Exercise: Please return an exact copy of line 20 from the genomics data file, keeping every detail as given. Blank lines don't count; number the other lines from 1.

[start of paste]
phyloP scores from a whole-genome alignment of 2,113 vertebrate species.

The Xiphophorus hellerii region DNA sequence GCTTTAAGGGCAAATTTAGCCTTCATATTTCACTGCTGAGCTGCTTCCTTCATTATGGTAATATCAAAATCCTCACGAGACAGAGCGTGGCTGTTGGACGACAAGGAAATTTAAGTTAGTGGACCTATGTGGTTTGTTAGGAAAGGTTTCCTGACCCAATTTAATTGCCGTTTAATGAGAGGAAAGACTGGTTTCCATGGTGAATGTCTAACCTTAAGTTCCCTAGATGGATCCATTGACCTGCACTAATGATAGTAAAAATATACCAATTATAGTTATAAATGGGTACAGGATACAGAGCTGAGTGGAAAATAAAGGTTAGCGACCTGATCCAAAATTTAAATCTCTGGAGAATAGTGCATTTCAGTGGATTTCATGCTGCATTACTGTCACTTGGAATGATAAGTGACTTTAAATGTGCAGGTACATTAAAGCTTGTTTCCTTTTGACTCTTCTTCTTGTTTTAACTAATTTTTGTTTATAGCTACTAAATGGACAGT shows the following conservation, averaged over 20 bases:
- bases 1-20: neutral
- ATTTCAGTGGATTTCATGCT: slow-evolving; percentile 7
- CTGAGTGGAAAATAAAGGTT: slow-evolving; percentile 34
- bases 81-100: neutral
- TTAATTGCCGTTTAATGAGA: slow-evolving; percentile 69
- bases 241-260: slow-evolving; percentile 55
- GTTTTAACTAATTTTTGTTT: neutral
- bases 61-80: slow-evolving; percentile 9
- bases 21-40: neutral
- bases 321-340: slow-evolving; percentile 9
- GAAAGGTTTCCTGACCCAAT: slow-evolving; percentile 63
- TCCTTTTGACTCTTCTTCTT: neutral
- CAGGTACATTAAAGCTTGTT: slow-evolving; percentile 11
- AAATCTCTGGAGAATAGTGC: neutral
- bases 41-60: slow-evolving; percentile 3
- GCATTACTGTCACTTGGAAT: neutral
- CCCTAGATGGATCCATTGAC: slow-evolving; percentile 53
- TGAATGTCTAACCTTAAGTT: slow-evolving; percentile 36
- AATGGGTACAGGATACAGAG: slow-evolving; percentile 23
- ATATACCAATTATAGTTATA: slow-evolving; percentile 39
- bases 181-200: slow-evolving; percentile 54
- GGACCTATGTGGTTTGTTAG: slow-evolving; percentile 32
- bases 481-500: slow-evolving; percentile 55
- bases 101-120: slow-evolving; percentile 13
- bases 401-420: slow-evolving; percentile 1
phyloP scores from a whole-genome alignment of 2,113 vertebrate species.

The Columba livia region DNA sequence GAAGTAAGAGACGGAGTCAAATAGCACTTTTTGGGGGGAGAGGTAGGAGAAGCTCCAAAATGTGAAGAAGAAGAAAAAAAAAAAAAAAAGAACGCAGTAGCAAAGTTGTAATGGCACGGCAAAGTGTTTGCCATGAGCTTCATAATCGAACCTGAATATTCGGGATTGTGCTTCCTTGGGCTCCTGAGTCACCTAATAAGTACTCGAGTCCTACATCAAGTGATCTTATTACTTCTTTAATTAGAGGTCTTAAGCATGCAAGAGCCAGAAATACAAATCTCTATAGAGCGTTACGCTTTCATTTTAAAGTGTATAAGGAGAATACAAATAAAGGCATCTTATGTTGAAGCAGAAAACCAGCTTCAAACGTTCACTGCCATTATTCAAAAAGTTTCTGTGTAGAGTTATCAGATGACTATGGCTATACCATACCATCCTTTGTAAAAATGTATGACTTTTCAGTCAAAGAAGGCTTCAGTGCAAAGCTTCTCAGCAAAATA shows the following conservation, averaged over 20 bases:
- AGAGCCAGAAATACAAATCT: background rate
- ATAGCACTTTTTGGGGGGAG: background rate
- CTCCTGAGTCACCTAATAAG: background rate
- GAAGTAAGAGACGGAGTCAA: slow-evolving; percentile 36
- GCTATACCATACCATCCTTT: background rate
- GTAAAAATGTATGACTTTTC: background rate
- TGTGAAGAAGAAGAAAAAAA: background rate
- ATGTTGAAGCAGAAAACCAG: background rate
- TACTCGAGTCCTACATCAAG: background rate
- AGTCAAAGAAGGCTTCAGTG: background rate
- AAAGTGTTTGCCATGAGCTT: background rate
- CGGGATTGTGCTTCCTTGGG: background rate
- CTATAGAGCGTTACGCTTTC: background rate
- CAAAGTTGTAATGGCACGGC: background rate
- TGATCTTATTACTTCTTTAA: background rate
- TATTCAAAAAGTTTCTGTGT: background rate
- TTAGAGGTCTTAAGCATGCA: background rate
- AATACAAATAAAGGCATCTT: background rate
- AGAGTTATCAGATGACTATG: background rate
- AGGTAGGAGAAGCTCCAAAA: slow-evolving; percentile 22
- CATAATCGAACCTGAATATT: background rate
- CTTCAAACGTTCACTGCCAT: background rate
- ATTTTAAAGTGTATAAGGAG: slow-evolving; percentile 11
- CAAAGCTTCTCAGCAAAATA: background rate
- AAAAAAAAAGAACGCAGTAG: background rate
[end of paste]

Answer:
- TGAATGTCTAACCTTAAGTT: slow-evolving; percentile 36